Authors: Mario Bijelic, Tobias Gruber, Fahim Mannan, Florian Kraus, Werner Ritter, Klaus Dietmayer, Felix Heide Description: The fusion of multimodal sensor streams, such as camera, lidar, and radar measurements, plays a critical role in object detection for autonomous vehicles, which base their decision making on these inputs. While existing methods exploit redundant information in good environmental conditions, they fail in adverse weather where the sensory streams can be asymmetrically distorted. These rare edge-case'' scenarios are not represented in available datasets, and existing fusion architectures are not designed to handle them. To address this challenge we present a novel multimodal dataset acquired in over 10,000~km of driving in northern Europe. Although this dataset is the first large multimodal dataset in adverse weather, with 100k labels for lidar, camera, radar, and gated NIR sensors, it does not facilitate training as extreme weather is rare. To this end, we present a deep fusion network for robust fusion without a large corpus of labeled training data covering all asymmetric distortions. Departing from proposal-level fusion, we propose a single-shot model that adaptively fuses features, driven by measurement entropy. We validate the proposed method, trained on clean data, on our extensive validation dataset. Code and data are available here 🤍
Ryan Kastner, Multi-Sensor Fusion for Locating, Monitoring, Foraging and Breeding Behaviour of Whale Sharks Quickfire 4-minute presentations by UC San Diego faculty recipients or investigators on the 17 grants awarded for 2012-2013 by the Calit2 Strategic Research Opportunities (CSRO) program.
Check out the other videos in the series: Part 1 - What Is Sensor Fusion?: 🤍 Part 2 - Fusing an Accel, Mag, and Gyro to Estimation Orientation: 🤍 Part 3 - Fusing a GPS and IMU to Estimate Pose: 🤍 Part 4 - Tracking a Single Object With an IMM Filter: 🤍 This video describes two common problems that arise when tracking multiple objects: data association and track maintenance. We cover a few ways to solve these issues and provide a general way to approach all multi-object tracking problems. We cover data association algorithms like global nearest neighbor (GNN) and joint probabilistic data association (JPDA) and look at the criteria for deleting and creating tracks. We talk about gating observations so that we don’t waste computational resources. At the end of the video, we show an example of GNN and JPDA algorithms operating on two objects in close proximity. Check out these other references! Multi-Object Trackers: 🤍 Ebook: Multi-Object Tracking for Autonomous Systems and Surveillance Systems - 🤍 Multi-Object Tracking: 🤍 Get a free product trial: 🤍 Learn more about MATLAB: 🤍 Learn more about Simulink: 🤍 See what's new in MATLAB and Simulink: 🤍 © 2019 The MathWorks, Inc. MATLAB and Simulink are registered trademarks of The MathWorks, Inc. See 🤍mathworks.com/trademarks for a list of additional trademarks. Other product or brand names may be trademarks or registered trademarks of their respective holders.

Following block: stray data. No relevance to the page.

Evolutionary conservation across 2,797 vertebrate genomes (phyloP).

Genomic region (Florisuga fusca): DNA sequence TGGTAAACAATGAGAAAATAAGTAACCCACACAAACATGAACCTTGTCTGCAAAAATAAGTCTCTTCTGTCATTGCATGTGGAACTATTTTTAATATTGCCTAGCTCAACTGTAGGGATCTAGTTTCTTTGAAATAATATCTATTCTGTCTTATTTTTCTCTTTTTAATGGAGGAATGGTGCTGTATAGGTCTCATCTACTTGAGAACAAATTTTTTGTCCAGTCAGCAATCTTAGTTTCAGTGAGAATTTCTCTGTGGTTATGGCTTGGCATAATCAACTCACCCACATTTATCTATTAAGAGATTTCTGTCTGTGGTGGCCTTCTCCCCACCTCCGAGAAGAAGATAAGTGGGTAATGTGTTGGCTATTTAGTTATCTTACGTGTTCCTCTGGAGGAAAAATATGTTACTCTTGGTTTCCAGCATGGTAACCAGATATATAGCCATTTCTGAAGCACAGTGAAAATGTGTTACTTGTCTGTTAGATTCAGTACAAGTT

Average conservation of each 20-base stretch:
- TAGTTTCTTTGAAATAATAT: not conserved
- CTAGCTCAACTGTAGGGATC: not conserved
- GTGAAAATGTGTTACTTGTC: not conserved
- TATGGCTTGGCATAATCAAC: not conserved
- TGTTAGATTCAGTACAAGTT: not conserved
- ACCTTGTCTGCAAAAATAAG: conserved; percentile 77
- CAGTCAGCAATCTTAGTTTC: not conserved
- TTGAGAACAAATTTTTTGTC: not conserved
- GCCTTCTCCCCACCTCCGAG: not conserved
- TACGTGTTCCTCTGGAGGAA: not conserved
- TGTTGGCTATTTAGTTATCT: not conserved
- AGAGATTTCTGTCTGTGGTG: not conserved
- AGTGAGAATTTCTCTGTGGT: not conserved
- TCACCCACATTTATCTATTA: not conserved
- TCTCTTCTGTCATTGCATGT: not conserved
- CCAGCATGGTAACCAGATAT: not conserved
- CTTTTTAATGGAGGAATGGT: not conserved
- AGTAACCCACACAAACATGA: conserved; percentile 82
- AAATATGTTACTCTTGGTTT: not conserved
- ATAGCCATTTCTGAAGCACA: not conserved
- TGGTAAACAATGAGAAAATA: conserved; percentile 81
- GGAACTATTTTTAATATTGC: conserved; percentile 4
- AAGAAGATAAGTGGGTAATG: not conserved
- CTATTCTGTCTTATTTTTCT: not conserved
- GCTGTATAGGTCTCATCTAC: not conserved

This video demonstrates an MPC application for ADAS and automated driving systems. - Download the technical paper on adaptive cruise control design with MPC: 🤍 - What is Model Predictive Control: 🤍 - Lane Keeping Assist System Using Model Predictive Control: 🤍 - Understanding Model Predictive Control: 🤍 You’ll learn how to simulate a control system that combines sensor fusion and adaptive cruise control (ACC). Using Simulink®, you can model ACC systems with vehicle dynamics and sensors, create driving scenarios, and test the control system in a closed-loop to evaluate controller performance. You can use Automated Driving System Toolbox™ and Model Predictive Control Toolbox™ to design and simulate MPC controllers for ADAS and automated driving systems. Automated Driving System Toolbox supports multisensor fusion development and provides sensor models and scenario generation for simulating roads and surrounding cars. Using Embedded Coder®, you can automatically generate C code from your Simulink model and deploy it for software-in-the-loop (SIL) testing and hardware implementation. Get a free product Trial: 🤍 Learn more about MATLAB: 🤍 Learn more about Simulink: 🤍 See What's new in MATLAB and Simulink: 🤍 © 2018 The MathWorks, Inc. MATLAB and Simulink are registered trademarks of The MathWorks, Inc. See 🤍mathworks.com/trademarks for a list of additional trademarks. Other product or brand names maybe trademarks or registered trademarks of their respective holders.